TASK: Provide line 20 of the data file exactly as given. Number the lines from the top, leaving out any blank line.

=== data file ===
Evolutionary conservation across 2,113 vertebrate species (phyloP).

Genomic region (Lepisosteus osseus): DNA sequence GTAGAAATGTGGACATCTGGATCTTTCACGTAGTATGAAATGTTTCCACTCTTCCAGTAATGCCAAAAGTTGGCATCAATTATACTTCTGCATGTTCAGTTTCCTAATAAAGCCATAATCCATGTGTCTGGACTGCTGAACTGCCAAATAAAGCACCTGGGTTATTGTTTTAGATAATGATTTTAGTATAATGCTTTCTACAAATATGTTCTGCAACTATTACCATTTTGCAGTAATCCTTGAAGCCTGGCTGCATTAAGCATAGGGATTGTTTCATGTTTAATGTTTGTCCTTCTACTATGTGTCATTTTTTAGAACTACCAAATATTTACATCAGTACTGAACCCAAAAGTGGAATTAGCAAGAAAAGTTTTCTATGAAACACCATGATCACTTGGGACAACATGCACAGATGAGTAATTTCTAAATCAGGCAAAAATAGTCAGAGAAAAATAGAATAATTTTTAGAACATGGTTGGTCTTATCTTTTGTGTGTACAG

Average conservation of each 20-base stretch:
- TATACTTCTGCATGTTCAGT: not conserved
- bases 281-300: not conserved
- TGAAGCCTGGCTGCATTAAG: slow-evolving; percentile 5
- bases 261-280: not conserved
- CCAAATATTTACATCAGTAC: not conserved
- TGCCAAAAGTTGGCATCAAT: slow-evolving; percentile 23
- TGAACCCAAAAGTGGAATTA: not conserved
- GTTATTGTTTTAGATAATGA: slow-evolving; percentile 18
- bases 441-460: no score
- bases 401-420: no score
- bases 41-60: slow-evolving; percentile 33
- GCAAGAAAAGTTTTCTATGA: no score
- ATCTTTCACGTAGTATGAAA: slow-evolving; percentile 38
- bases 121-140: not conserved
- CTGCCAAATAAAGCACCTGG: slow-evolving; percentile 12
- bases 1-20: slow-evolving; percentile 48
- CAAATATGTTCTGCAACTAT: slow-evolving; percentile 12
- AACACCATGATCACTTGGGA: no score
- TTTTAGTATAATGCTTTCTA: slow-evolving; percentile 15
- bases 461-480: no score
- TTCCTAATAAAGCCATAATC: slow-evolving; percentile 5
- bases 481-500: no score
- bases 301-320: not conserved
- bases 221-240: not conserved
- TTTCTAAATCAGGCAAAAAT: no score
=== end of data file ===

- CAAATATGTTCTGCAACTAT: slow-evolving; percentile 12